What does this mean for us?  The grace that flows from Jesus is more powerful than our sin.  Whatever our sin is, whatever it is that makes us ugly, spiritually speaking…the sin that you are most ashamed of, that you really want to keep hidden, that you don’t anyone to see or know about because it makes you feel “dirty” or unclean…Jesus touch is more powerful than that sin.  Jesus was moved with pity, Jesus was willing.  Don’t be afraid to reveal your sin to Jesus.  He wants to make us clean.  He shed his blood to free us from sin.  Be audacious, be confident in his love, like the bold leper.  You can’t make Jesus unclean.  But Jesus can make us clean.

Origin, another ancient father of the Church, comments: “Let us consider here, beloved, if there be anyone here that has the taint of leprosy in his soul, or the contamination of guilt in his heart? If he has, instantly adoring God, let him say: “Lord, if you will, you can make me clean.”” (Origen, The Healing of the Leper, Mark)

Notice that Jesus told him to show himself to the priest.  The priests in the Old Testament had the authority to declare someone clean or unclean, and thus re-enter the temple and synagogue.  Many have pointed to this as an example of need to go to a priest today for mortal sins, to have the priest declare that your sins are forgiven.

Sin is like leprosy–of the soul.  Doctors say leprosy begins with unaccountable pains and lethargy in the joints.  Then discolored patches appear on the skin.  Leprosy causes loss of feeling—no sensation any more in the affected areas.  I will spare you all the gory details, but in advanced stages the person begins to fall apart—literally.  (Fingers, toes can fall off).   Sin does the same thing, only to the soul.  At first we feel pains, but we don’t quite know what’s wrong.  Our spirits become bitter and our words become ugly.  Our hearts can become hard und unfeeling.  Eventually our lives…our families and relationships…begin to fall apart.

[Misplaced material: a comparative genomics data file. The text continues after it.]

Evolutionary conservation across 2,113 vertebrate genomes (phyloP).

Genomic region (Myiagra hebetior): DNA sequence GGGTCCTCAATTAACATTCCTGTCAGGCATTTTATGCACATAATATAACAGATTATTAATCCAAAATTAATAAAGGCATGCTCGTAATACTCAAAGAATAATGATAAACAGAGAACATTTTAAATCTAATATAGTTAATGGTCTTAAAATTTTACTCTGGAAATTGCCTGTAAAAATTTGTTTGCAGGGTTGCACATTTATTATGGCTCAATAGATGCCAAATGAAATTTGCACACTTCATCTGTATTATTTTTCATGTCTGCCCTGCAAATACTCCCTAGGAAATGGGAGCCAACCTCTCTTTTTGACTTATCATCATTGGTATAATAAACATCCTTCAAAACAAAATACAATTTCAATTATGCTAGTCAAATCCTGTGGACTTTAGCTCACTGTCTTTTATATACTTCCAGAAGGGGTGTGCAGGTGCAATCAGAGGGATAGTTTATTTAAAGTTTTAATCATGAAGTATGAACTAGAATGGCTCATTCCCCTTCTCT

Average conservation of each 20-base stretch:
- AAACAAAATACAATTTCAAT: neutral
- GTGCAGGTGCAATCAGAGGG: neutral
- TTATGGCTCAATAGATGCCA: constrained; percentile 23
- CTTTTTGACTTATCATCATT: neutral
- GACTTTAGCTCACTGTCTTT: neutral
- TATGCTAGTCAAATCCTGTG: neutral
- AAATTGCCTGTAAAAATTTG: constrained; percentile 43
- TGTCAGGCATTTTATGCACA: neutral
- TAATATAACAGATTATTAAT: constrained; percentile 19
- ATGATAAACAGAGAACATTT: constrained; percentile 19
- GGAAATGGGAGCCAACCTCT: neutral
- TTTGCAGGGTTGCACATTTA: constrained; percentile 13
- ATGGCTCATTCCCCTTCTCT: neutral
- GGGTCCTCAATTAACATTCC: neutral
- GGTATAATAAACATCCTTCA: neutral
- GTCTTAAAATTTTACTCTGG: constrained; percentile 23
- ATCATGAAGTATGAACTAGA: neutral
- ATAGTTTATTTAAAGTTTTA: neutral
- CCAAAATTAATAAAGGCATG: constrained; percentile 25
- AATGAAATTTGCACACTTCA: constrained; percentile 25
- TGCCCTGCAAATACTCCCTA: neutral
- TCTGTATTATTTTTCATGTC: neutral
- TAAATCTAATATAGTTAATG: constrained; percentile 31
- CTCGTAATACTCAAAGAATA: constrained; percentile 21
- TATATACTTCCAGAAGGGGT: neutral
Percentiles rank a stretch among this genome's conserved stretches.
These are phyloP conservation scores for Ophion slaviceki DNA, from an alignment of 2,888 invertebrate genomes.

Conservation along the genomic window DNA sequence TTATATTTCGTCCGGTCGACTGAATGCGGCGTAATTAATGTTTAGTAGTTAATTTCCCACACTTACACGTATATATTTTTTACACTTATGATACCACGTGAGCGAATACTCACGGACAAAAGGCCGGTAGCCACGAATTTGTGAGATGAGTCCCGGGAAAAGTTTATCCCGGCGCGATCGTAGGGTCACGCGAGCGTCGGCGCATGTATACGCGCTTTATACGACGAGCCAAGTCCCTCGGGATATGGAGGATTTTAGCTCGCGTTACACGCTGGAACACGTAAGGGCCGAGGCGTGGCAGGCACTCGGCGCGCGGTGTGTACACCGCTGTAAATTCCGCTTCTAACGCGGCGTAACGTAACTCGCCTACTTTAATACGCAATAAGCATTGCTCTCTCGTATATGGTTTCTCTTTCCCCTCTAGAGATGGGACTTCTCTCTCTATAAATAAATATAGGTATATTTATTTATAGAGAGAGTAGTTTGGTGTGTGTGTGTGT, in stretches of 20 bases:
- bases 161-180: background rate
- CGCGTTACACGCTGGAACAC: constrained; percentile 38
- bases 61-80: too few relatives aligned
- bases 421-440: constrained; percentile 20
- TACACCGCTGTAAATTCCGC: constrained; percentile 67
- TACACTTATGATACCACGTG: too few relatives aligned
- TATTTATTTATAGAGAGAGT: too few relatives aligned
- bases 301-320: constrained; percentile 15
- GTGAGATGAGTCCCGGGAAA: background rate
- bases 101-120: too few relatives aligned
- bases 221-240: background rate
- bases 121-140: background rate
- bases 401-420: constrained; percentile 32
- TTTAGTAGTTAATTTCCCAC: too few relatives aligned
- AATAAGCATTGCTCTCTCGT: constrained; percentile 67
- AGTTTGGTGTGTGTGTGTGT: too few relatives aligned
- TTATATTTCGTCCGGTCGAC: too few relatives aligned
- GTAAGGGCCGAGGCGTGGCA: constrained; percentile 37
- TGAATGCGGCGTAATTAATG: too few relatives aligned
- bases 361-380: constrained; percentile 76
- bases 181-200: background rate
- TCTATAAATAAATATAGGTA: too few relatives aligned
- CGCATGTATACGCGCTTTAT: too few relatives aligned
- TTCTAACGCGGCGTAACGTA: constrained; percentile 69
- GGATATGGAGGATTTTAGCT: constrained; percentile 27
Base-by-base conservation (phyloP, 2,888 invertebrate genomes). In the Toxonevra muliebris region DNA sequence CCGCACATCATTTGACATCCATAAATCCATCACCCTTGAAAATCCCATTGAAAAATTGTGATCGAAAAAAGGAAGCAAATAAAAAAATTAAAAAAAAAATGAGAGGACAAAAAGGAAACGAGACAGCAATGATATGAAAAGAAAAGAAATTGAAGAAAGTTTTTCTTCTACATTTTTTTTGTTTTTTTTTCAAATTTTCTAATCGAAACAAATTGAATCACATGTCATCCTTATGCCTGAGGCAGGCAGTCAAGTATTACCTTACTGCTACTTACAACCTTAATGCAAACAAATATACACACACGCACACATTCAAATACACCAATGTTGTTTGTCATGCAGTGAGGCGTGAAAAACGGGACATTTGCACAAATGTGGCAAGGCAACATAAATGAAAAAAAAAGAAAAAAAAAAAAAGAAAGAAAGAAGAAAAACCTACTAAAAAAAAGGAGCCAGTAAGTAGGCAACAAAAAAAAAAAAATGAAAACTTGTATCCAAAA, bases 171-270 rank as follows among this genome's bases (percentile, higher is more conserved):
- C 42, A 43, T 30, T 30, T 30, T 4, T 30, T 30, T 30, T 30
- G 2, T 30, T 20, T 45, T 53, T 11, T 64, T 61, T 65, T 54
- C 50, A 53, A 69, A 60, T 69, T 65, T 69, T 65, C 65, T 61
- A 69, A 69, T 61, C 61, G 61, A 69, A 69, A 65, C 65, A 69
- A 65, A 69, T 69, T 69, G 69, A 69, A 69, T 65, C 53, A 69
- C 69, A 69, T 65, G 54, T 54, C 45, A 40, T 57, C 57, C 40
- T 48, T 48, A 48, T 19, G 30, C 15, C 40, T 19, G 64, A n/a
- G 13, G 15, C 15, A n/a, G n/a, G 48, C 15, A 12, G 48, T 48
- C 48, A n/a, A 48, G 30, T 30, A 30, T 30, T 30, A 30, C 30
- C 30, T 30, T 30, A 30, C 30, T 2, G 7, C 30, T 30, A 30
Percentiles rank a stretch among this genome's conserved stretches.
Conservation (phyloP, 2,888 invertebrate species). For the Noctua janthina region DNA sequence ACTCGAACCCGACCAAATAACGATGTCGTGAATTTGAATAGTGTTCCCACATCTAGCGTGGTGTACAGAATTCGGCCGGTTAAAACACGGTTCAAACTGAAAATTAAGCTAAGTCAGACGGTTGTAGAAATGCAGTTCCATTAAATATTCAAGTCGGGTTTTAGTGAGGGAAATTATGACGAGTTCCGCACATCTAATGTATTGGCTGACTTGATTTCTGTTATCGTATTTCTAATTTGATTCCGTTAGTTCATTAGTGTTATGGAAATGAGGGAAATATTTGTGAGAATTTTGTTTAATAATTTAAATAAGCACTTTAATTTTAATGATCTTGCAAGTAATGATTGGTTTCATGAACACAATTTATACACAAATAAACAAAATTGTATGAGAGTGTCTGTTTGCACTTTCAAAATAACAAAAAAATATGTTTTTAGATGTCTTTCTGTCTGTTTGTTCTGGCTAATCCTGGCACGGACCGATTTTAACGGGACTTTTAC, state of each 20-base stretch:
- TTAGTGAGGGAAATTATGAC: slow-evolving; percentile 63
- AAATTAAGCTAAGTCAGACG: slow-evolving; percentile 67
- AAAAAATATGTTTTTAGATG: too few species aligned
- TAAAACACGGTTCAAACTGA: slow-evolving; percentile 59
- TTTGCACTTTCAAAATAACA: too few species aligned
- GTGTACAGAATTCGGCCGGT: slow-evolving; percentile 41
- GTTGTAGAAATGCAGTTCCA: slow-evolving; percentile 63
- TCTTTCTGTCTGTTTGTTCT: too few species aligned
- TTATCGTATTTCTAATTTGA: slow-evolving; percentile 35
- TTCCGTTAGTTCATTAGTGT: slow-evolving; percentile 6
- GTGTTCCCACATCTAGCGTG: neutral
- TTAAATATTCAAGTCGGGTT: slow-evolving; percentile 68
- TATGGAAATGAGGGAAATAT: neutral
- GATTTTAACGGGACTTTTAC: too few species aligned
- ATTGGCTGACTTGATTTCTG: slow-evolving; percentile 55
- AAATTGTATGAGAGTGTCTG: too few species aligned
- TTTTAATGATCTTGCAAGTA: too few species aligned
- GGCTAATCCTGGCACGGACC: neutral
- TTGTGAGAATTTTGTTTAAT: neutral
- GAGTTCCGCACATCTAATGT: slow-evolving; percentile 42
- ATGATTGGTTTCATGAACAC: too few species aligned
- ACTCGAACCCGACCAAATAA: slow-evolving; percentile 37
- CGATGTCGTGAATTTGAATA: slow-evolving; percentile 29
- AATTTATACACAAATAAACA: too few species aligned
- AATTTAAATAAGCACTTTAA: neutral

Jesus talked about what makes people unclean (in Mark 7:21): “From within the man, from his heart, come evil thoughts, unchastity (sexual immorality), theft, murder, adultery, greed, malice, deceit, licentiousness, envy, blasphemy, arrogance, folly.  All these evils come from within, and they defile.”

Fortunately, there is a cure for sin.  1 John 1:7-9 says “…if we walk in the light…the blood of Jesus his Son cleanses us from all sin.  If we say we have no sin, we deceive ourselves, and the truth is not in us.  If we confess our sins, he is faithful and just, and will forgive our sins and cleanse us from all unrighteousness.”

The cure for sin is the blood of Jesus which we celebrate in the Eucharist. The leper knelt down, and said “if you are willing you can make me clean.” As we kneel today in the presence of our Lord, may our hearts be open to the healing power of Christ.  May we have the courage to lay all that makes us unclean before him, trusting that just as the leper was healed, that we too may be made clean by the touch of Christ.

—Fr. James M. Glass